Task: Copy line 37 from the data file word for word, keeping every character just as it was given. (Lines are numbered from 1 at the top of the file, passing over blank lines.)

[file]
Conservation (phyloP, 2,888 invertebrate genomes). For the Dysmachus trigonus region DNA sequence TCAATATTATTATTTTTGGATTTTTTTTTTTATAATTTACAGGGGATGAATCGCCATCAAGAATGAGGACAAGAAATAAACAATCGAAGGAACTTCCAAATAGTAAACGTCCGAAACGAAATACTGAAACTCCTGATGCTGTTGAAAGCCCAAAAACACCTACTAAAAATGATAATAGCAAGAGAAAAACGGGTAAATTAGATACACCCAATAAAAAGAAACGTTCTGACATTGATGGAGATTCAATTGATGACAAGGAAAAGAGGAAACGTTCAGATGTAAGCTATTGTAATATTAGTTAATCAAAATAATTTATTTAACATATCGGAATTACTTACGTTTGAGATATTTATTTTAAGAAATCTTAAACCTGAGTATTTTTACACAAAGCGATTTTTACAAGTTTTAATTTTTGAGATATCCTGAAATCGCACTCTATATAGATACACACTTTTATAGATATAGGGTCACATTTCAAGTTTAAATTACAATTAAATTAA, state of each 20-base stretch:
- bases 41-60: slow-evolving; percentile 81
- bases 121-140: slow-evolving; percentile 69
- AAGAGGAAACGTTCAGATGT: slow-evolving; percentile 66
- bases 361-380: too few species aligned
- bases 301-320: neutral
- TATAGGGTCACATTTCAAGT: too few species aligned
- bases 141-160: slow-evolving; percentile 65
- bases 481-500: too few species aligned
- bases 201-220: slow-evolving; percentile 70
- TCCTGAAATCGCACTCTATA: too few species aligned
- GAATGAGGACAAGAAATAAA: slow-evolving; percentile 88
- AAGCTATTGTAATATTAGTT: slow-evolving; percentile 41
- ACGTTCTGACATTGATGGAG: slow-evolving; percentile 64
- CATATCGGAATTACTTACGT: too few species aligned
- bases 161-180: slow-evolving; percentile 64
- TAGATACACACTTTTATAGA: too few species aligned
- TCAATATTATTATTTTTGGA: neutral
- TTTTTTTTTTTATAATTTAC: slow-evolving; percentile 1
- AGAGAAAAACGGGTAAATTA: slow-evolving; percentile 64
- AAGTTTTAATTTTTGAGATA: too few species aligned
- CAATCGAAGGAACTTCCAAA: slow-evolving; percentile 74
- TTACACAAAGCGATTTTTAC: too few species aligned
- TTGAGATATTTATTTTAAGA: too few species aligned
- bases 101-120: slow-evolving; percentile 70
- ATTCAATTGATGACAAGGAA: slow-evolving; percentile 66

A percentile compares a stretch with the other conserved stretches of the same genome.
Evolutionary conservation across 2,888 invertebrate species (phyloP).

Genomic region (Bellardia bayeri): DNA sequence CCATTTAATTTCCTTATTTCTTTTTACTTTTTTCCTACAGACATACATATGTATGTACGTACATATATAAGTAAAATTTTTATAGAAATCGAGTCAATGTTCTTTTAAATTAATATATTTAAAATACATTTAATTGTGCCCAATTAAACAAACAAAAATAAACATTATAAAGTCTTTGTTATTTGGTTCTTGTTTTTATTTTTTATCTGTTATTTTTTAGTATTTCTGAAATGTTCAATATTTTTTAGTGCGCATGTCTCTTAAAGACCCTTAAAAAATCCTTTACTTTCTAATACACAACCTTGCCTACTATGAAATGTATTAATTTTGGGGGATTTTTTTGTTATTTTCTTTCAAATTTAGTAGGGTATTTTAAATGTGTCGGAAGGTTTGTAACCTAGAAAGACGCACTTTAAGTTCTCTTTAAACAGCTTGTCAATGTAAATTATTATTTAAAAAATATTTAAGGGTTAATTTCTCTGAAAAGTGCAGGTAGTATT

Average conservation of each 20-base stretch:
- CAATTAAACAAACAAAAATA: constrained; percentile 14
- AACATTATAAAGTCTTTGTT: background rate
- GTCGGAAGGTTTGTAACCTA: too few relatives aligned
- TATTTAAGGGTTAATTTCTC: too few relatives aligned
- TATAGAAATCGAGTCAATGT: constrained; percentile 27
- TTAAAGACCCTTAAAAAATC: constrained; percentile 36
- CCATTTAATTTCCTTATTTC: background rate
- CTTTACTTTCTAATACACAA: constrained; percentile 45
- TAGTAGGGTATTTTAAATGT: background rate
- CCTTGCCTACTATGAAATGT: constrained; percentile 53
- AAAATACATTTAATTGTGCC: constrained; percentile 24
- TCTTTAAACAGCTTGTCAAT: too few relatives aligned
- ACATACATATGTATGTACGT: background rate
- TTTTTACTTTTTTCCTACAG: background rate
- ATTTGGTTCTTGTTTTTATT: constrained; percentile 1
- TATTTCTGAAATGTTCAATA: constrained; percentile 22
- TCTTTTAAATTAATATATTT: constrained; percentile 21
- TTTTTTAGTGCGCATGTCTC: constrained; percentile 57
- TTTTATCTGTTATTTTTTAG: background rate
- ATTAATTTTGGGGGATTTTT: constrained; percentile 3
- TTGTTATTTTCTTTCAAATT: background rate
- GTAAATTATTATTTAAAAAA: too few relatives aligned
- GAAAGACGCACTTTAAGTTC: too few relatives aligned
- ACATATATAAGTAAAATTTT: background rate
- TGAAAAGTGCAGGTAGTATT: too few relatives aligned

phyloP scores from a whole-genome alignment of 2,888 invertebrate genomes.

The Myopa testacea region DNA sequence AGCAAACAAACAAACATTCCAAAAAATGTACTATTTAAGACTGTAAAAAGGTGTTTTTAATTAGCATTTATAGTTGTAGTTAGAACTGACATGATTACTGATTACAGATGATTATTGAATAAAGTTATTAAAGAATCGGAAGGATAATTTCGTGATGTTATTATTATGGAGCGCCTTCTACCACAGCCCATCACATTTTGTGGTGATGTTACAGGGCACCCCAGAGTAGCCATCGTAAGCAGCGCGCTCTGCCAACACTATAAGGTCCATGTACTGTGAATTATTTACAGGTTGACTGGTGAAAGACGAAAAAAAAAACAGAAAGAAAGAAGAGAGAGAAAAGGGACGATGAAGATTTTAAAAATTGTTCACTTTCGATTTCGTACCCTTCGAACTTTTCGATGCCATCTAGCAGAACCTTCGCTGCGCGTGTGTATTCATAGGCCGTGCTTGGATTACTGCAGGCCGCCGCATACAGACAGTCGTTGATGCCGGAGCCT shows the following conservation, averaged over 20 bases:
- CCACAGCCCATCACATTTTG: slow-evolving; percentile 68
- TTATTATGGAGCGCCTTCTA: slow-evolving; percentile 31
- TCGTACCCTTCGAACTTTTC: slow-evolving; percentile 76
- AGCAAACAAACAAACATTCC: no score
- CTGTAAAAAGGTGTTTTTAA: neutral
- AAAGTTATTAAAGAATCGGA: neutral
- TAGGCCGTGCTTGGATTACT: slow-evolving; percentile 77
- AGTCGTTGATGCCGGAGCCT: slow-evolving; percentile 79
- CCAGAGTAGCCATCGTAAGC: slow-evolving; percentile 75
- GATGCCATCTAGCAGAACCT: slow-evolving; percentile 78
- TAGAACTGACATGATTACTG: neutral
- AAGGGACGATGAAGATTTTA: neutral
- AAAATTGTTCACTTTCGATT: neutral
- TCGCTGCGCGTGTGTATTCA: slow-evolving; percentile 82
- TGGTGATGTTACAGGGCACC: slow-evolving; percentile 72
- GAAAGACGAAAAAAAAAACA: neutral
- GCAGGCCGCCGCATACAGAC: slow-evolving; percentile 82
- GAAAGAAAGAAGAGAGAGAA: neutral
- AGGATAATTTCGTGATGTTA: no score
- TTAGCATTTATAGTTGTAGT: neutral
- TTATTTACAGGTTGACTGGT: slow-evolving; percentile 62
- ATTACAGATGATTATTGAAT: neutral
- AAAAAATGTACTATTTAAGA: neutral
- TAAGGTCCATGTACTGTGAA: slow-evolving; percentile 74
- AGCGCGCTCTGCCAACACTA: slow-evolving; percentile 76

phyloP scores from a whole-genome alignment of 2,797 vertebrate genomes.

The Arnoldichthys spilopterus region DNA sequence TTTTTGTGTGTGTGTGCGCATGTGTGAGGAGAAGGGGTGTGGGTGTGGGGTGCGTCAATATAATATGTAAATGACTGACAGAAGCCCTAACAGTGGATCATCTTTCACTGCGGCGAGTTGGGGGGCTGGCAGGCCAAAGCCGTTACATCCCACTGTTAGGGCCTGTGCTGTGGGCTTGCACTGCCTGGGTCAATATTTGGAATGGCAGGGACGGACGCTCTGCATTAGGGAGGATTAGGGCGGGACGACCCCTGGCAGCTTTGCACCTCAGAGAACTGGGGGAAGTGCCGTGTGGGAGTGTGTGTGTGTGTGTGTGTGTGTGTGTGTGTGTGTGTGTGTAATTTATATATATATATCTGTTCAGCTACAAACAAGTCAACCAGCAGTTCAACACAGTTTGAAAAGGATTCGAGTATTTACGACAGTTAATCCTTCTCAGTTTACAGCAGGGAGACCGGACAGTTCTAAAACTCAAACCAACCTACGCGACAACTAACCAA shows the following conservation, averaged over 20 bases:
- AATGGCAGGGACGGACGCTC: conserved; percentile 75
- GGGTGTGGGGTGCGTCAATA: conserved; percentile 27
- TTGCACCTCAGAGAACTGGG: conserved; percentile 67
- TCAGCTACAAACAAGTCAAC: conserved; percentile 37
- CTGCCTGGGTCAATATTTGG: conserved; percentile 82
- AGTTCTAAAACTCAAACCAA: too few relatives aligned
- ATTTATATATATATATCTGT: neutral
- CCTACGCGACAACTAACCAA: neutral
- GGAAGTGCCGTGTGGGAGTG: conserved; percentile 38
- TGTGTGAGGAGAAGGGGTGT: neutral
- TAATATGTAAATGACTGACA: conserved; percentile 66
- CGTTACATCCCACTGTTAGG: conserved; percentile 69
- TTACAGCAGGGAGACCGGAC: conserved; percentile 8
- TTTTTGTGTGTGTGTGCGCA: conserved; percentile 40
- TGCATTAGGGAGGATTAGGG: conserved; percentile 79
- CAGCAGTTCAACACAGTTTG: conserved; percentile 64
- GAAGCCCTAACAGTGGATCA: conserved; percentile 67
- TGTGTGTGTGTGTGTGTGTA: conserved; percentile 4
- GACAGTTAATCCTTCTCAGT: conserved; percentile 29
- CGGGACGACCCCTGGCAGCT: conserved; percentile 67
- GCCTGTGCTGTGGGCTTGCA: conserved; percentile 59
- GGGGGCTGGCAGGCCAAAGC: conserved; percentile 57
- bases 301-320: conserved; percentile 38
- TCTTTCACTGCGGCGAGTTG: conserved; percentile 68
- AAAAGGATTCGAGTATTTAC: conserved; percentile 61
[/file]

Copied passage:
- CCATTTAATTTCCTTATTTC: background rate